In addition, taxpayers may also want to make sure that schools are teaching students the values and skills that they think are important to the nation.
Unions represent the interests of teachers and other education employees. They negotiate salaries, benefits, and working conditions on behalf of their members.
Unions also work to ensure that their members are treated fairly and have a voice in decisions that affect them.
They want to make sure that teachers have the resources they need to do their jobs effectively and that they are not overworked or underpaid. Workers deserve a fair day’s pay for a fair day’s work, and unions are in place to ensure this happens.
See more in our article on the pros and cons of unions.
11. Education Policy Makers
Policymakers have a stake in education because they make the laws and regulations that govern schools. They also appropriate the funds that schools need to operate.
Policy-makers want to make sure that schools are effective and efficient so that taxpayers’ money is well spent. They also want to make sure that schools are preparing students for the workforce and for citizenship.
Thus, policy-makers often work with other stakeholders to ensure that schools are meeting the needs of students, parents, businesses, and the community.
Voters have a stake in education because they elect the officials who make the laws and regulations that govern schools.
They also elect the school board members who oversee the schools in their district.
Voters want to make sure that their tax dollars are being spent wisely and that the schools are providing a quality education for all students.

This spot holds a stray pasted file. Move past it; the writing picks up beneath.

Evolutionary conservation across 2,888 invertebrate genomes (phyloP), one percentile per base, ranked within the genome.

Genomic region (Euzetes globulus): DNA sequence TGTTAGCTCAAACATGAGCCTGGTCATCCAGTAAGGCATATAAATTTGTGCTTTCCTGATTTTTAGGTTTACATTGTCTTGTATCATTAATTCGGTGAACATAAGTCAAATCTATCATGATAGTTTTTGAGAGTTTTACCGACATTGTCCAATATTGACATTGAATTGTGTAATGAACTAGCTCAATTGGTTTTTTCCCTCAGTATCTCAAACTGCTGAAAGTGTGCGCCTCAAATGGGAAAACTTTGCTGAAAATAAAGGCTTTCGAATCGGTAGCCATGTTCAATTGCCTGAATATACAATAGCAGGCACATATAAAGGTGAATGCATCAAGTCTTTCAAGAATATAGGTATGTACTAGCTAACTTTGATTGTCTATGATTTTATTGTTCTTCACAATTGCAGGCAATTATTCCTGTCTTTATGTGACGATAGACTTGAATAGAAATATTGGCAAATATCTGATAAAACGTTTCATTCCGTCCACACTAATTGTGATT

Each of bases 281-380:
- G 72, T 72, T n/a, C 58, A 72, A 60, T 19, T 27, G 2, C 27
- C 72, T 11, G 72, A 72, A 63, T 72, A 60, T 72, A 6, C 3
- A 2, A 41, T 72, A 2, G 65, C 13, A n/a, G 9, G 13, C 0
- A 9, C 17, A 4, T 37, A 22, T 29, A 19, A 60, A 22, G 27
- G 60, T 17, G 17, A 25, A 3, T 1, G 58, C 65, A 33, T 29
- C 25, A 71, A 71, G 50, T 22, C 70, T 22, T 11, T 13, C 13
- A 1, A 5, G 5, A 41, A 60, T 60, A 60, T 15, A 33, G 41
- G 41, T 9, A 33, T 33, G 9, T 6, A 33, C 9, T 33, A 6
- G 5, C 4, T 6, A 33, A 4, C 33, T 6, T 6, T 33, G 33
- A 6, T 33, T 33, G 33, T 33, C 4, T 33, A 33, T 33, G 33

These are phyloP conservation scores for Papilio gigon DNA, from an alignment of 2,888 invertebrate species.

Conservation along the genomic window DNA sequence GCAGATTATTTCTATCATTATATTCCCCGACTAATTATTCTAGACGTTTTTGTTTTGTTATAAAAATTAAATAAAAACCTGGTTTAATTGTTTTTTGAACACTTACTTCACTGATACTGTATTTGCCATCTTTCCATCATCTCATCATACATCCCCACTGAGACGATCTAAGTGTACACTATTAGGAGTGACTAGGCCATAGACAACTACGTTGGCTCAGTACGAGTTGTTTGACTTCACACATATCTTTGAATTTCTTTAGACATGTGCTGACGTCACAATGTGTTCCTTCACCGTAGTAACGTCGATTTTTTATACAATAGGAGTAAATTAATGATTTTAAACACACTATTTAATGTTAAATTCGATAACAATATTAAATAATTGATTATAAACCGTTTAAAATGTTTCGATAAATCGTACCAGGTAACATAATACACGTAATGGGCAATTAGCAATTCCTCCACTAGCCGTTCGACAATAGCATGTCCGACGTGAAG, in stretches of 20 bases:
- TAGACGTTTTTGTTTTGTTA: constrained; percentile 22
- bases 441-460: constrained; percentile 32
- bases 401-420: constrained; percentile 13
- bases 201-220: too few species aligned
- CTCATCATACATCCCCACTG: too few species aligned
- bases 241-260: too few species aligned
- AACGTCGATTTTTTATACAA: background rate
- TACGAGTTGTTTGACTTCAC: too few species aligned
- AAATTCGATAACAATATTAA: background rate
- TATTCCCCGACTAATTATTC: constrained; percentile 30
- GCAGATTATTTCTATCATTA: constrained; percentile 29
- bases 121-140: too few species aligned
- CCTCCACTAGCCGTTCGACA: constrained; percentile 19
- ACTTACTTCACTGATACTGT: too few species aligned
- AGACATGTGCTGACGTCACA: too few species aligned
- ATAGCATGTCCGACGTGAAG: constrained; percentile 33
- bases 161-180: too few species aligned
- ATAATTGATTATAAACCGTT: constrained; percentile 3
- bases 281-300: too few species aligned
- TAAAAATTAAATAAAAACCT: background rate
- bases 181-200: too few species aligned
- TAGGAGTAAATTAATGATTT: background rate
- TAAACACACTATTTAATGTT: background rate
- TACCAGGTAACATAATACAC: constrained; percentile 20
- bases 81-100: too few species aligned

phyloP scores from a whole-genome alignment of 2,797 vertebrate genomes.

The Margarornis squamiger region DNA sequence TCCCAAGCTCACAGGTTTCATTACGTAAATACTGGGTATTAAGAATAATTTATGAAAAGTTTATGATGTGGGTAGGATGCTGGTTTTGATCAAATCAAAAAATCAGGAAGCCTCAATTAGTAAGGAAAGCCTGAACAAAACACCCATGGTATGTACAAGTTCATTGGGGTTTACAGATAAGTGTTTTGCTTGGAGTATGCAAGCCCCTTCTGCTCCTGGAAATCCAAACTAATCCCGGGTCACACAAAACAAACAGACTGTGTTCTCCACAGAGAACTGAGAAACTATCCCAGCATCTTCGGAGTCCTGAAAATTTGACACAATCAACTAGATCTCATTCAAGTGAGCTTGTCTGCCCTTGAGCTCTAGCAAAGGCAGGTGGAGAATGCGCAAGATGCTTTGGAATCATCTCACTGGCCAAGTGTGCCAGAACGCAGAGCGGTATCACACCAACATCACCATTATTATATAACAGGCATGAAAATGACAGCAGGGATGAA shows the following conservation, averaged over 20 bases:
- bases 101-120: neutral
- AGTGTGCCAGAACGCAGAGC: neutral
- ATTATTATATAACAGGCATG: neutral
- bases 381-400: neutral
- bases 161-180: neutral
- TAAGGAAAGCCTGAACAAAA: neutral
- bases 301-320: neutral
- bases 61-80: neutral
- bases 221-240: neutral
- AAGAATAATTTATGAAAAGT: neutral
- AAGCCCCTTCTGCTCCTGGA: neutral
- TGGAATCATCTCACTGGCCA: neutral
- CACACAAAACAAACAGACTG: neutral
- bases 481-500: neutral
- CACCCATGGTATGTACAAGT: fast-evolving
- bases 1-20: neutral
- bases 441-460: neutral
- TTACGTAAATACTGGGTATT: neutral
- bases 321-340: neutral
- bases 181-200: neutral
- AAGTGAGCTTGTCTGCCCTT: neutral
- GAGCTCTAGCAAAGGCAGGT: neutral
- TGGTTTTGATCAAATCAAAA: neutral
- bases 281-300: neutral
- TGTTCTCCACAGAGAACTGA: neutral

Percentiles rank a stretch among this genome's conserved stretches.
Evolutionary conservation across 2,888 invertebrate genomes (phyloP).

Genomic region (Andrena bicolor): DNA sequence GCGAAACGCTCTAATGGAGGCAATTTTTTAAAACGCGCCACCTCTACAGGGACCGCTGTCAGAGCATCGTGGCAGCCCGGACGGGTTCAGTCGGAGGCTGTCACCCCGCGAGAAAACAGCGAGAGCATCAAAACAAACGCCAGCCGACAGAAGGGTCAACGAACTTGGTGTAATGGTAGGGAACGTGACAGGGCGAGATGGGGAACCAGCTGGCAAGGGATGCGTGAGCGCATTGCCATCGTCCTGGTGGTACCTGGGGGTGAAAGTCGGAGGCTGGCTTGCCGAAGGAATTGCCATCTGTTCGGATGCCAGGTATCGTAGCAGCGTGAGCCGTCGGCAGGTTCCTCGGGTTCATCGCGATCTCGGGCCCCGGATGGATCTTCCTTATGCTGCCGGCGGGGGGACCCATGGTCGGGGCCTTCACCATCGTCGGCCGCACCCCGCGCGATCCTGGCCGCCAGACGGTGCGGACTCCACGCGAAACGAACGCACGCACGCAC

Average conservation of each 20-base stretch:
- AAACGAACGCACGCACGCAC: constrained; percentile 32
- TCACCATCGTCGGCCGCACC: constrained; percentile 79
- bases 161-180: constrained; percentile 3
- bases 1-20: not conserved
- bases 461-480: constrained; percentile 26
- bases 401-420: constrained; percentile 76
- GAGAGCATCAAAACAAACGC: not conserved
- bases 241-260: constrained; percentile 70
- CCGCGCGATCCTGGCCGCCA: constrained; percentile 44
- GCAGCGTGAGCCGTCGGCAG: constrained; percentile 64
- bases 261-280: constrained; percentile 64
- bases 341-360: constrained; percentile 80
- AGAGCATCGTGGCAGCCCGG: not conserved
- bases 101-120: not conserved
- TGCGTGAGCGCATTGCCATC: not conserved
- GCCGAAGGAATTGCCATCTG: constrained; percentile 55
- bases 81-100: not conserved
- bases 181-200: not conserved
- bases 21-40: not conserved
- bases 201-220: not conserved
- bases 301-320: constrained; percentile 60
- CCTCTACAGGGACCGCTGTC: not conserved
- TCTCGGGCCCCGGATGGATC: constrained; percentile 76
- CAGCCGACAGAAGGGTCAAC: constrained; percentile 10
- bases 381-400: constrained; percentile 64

In addition, voters may also want to make sure that schools are teaching students the values and skills that they think are important to the nation.
Universities have a stake in high school education because they want to ensure the high schools appropriately prepare students for university.
If the high schools are not teaching students the skills and knowledge that they need to succeed in university, then universities will have to spend more money on remedial education.
In addition, universities want to make sure that high schools are sending them qualified students so that they can maintain their academic standards.
14. School Board Members
School boards are made up of community members who are elected to oversee the schools in their district. School boards have a legal responsibility to ensure that the schools in their district are providing a quality education for all students.
They also have a financial responsibility to use taxpayer money wisely and to be good stewards of the resources that are given to the schools.